People have the option of getting communion as well and the church has cards with scripture on them they are handing out to deal with anxiety and other issues.

    OpenDoor Church in Burleson, Texas, hosts drive-thru prayer at their church amid the coronavirus outbreak.

    OpenDoor Church in Burleson, Texas, hosts drive-thru prayer at their church amid the coronavirus outbreak. (Courtesy of Troy Brewer)

    "If the body of Christ doesn't bring peace, unity, and the power of the Lord, I don't think anyone else is coming," Brewer said. "This is a great opportunity for us to stand up and reach out to our own communities and make a tremendous difference."

    The church also started a national prayer hotline with a prayer center: 877-413-0888. In addition to prayer, if people need food, help, hospital visits, they are mobilizing volunteers to help the elderly and the vulnerable so they don't have to leave.

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  • Urbandale Teen Creates Christian Clothing Brand to Spread the Word of Christ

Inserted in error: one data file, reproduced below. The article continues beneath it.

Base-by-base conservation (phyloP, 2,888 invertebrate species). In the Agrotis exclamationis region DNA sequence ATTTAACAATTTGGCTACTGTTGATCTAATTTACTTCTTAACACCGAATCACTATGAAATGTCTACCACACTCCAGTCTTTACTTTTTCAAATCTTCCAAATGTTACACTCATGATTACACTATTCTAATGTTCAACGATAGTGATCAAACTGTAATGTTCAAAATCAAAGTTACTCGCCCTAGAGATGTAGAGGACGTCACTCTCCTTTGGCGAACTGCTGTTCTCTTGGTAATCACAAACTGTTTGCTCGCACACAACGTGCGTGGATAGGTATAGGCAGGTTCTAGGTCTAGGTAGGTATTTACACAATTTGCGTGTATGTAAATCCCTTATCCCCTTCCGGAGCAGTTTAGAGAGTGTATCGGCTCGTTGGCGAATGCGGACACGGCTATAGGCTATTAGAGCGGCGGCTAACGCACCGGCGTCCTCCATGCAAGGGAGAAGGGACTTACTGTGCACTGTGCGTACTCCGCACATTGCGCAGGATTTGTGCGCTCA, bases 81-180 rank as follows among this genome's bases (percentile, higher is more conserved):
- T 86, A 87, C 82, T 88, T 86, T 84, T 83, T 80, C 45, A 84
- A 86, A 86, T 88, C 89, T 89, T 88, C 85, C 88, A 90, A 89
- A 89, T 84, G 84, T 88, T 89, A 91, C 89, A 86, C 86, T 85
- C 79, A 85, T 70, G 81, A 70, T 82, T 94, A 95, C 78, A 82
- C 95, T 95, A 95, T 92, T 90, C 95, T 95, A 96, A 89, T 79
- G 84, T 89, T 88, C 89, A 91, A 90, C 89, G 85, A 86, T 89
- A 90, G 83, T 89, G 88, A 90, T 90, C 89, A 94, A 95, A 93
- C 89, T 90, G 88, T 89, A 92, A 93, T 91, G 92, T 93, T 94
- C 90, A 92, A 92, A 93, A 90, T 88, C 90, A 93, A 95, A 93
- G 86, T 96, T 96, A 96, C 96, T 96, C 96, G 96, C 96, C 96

URBANDALE, Iowa-- As a high school student at Des Moines Christian, Blake Stanley said they were always taught to use their gifts for the glory of God. This led him to use his creativity and entrepreneurial spirit to serve his faith.

    Stanley saw the ways in which people promoted Christ to young people, and thought it wasn’t quite cool enough. 

    “There was all these Christian t-shirts out there that were really cheesy,” Stanley said. 

    This is when he decided to make his own Christian clothing line to spread the word of Christ. He named it, BLDR, otherwise known as the birth, life, death, and resurrection of Christ. 

    “My whole desire is for people to get excited about wearing something and not just because the message but because of how it looks,” Stanley said. 

    Stanley mentioned that his friends and family were first apprehensive about BLDR, not wanting him to be judged off of sharing his faith. Though in the beginning, he didn’t get much support or money from this business venture, Stanley’s customers inspired him to keep going.